The Divine and Demoniac Natures

The Divine and Demoniac Natures

We are in the middle of a pandemic that is killing thousands of people worldwide.

Here in America we have a president that instead of acting in a sympathetic, compassionate way towards the sufferings of others, is instead criticizing and blaming others. This is not a good quality for a leader who should be taking responsibility for the safety and welfare of his citizens. All his self glorification, and his attack on others, in this time of turmoil, I find very disturbing and reminiscent of the description given in the 16th chapter of the Bhagavad-gita entitled “The Divine and Demon Natures”

Arrogance, pride, anger, conceit, harshness and ignorance—these qualities belong to those of demonic nature… (Bg. 4.16)

Those who are demoniac do not know what is to be done and what is not to be done. Neither cleanliness nor proper behavior nor truth is found in them. (Bg. 7.16)

The demoniac person thinks: “So much wealth do I have today, and I will gain more according to my schemes. So much is mine now, and it will increase in the future, more and more. He is my enemy, and I have killed him; and my other enemy will also be killed. I am the lord of everything, I am the enjoyer, I am perfect, powerful and happy. I am the richest man, surrounded by aristocratic relatives. There is none so powerful and happy as I am. I shall perform sacrifices, I shall give some charity, and thus I shall rejoice.” In this way, such persons are deluded by ignorance. (Bg. 13-15.16)

Following such conclusions, the demoniac, who are lost to themselves and who have no intelligence, engage in unbeneficial, horrible works meant to destroy the world. ( Bg. 9.16)

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Lust, Anger & Greed

They believe that to gratify the senses unto the end of life is the prime necessity of human civilization. Thus there is no end to their anxiety. Being bound by hundreds and thousands of desires, by lust and anger, they secure money by illegal means for sense gratification.

Bhagavad-gītā As It Is
By His Divine Grace A. C. Bhaktivedanta Swami Prabhupāda
Chapter 16, Text 10-12

The Divine and Demoniac Natures

TEXT 10

kāmam āśritya duṣpūraṁ
dambha-māna-madānvitāḥ
mohād gṛhītvāsad-grāhān
pravartante ’śuci-vratāḥ

kāmam—lust; āśritya—taking shelter of; duṣpūram—insatiable; dambha—pride; māna—false prestige; mada-anvitāḥ—absorbed in conceit; mohāt—by illusion; gṛhītvā—taking; asat—nonpermanent; grāhān—things; pravartante—flourish; aśuci—unclean; vratāḥ—avowed.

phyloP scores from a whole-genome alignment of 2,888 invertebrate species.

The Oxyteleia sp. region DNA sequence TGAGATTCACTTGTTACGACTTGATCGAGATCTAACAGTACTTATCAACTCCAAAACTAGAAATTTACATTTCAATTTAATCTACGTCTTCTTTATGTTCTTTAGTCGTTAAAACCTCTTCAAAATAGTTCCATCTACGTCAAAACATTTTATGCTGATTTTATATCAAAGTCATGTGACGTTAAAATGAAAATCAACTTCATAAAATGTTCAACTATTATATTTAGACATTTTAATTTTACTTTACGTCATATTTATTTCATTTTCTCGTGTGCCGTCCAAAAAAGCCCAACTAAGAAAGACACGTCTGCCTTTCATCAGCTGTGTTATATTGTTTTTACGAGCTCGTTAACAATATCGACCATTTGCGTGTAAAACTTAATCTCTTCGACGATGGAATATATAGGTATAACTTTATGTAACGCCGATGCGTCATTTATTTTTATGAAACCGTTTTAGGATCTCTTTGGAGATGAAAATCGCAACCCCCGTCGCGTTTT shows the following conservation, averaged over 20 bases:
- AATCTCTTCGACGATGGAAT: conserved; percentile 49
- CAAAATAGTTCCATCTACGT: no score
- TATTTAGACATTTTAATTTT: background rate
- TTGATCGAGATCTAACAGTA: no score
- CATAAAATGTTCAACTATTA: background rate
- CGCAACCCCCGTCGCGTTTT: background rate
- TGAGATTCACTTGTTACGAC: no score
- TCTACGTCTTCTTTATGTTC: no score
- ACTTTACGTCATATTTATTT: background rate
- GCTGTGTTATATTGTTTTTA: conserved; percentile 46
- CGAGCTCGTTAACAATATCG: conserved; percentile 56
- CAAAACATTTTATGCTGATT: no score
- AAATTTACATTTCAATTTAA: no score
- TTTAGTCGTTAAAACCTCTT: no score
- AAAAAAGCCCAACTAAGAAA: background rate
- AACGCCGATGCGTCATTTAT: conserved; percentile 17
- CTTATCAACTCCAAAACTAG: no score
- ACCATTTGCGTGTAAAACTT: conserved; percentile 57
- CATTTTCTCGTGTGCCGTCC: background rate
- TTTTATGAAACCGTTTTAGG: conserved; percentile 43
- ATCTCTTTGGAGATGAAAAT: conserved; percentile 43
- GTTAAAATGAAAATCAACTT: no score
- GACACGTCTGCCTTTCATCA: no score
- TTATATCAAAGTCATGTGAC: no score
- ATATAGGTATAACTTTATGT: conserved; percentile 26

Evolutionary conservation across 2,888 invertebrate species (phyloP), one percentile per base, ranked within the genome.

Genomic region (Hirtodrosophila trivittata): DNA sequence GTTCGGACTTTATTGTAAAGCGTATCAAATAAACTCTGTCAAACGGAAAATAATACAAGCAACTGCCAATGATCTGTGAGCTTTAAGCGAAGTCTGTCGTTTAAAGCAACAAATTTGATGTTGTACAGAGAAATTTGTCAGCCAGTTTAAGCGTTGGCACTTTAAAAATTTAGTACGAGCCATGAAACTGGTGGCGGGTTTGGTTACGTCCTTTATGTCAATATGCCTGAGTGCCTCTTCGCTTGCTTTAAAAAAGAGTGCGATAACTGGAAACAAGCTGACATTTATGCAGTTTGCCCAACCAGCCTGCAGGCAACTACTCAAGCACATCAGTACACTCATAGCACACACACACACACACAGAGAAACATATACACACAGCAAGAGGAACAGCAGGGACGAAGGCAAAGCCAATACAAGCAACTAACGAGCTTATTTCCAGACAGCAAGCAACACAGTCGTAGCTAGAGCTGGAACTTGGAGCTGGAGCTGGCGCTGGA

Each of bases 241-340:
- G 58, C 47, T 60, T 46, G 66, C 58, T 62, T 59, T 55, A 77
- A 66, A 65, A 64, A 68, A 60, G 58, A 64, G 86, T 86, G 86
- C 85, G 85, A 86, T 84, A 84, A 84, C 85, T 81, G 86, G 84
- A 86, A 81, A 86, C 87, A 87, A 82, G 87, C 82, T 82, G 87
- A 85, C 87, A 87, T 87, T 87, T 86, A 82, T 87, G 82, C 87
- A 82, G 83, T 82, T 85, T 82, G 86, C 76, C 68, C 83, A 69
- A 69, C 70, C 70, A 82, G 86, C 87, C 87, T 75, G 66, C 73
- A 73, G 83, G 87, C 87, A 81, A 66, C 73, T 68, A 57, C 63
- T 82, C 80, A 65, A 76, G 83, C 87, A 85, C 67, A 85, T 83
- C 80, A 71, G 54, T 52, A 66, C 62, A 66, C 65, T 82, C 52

The demoniac, taking shelter of insatiable lust, pride and false prestige, and being thus illusioned, are always sworn to unclean work, attracted by the impermanent.

Purport
The demoniac mentality is described here. The demons’ lust is never satiated. They will go on increasing and increasing their insatiable desires for material enjoyment. Although they are always full of anxieties on account of accepting nonpermanent things, they still continue to engage in such activities out of illusion. They have no knowledge and cannot tell that they are heading the wrong way. Accepting nonpermanent things, such demoniac people create their own God, create their own hymns and chant accordingly. The result is that they become more and more attracted to two things—sex enjoyment and accumulation of material wealth. The word aśuci-vratāḥ, unclean vow, is very significant in this connection. Such demoniac people are only attracted by wine, women, gambling and meat eating; those are their aśuci, unclean habits. Induced by pride and false prestige, they create some principles of religion which are not approved by the Vedic injunctions. Although such demoniac people are most abominable in the world, still, by artificial means, the world creates a false honor for them. Although they are gliding toward hell, they consider themselves very much advanced.

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The Nectar of Instruction

…anger can be controlled. We cannot stop anger altogether, but if we simply become angry with those who blaspheme the Lord or the devotees of the Lord, we control our anger in Kṛṣṇa consciousness. Lord Caitanya Mahāprabhu became angry with the miscreant brothers Jagāi and Mādhāi, who blasphemed and struck Nityānanda Prabhu. In His Śikṣāṣṭaka Lord Caitanya wrote, tṛṇād api sunīcena taror api sahiṣṇunā: “One should be humbler than the grass and more tolerant than the tree.” One may then ask why the Lord exhibited His anger. The point is that one should be ready to tolerate all insults to one’s own self, but when Kṛṣṇa or His pure devotee is blasphemed, a genuine devotee becomes angry and acts like fire against the offenders.

The Nectar Of Instruction
By His Divine Grace A.; C. Bhaktivedanta Swami Prabhupada

Text One

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